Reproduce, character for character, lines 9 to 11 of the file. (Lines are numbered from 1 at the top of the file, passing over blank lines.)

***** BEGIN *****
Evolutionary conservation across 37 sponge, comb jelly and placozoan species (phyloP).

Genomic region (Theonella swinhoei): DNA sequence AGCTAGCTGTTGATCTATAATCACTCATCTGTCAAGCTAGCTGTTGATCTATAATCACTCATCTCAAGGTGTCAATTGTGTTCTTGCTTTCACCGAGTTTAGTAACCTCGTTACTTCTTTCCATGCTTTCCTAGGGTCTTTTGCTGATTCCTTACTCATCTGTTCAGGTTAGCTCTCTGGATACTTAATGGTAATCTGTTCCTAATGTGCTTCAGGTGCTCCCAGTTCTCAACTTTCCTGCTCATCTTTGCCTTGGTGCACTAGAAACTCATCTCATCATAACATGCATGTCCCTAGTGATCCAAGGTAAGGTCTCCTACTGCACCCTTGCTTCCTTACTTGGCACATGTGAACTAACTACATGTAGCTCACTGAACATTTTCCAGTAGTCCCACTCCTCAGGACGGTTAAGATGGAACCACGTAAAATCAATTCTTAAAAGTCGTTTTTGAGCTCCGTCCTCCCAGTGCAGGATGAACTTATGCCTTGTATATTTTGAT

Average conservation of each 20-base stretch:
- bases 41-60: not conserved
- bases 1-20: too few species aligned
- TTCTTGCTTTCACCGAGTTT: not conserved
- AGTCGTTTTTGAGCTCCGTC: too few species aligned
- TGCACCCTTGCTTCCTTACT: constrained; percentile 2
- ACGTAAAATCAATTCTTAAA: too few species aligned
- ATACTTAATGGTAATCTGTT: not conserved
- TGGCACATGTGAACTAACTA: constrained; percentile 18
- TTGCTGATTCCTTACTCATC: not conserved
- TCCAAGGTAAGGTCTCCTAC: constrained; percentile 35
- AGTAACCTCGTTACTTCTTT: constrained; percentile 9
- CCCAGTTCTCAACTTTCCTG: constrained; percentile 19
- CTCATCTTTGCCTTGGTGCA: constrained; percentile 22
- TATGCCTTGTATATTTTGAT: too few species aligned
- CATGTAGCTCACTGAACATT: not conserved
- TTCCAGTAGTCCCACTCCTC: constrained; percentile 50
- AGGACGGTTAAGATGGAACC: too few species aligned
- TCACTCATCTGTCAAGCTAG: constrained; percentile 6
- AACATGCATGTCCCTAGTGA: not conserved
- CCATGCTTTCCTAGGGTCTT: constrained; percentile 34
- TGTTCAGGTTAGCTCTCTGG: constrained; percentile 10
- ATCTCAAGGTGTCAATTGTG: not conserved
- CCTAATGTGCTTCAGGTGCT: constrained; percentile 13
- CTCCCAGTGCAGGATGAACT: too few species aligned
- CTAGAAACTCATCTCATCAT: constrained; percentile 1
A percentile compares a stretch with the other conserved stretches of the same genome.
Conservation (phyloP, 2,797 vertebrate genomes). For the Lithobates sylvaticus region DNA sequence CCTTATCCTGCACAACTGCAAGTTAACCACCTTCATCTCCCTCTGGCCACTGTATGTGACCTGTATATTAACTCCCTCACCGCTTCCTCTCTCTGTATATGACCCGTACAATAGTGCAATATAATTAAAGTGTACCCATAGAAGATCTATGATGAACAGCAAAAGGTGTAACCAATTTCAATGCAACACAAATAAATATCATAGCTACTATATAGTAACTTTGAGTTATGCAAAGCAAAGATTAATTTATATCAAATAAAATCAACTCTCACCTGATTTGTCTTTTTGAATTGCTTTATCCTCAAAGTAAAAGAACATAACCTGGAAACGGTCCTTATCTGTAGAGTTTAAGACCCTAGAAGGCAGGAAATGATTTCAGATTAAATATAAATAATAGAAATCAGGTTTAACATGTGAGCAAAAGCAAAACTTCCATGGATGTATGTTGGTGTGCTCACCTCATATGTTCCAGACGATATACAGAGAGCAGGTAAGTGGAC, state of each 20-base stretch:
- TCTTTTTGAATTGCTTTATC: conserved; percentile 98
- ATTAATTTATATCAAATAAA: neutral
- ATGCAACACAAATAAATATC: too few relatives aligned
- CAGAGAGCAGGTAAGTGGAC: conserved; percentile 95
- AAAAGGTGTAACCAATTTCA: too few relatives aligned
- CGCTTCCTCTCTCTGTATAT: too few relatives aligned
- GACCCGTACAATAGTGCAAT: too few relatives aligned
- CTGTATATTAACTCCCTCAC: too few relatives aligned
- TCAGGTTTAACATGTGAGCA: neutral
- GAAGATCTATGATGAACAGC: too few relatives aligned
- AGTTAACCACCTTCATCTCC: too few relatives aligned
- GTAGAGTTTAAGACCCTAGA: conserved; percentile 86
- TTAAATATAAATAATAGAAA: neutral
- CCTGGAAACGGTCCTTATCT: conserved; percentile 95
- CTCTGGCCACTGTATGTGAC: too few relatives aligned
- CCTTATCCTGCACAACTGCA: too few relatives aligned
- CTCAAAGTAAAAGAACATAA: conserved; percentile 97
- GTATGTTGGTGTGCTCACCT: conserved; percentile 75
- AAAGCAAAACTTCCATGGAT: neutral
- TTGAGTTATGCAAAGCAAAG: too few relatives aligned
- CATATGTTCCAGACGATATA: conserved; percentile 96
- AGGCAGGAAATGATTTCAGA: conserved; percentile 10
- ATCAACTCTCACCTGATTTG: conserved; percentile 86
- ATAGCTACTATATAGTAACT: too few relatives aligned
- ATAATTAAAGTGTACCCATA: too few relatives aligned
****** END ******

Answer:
- ACGTAAAATCAATTCTTAAA: too few species aligned
- ATACTTAATGGTAATCTGTT: not conserved
- TGGCACATGTGAACTAACTA: constrained; percentile 18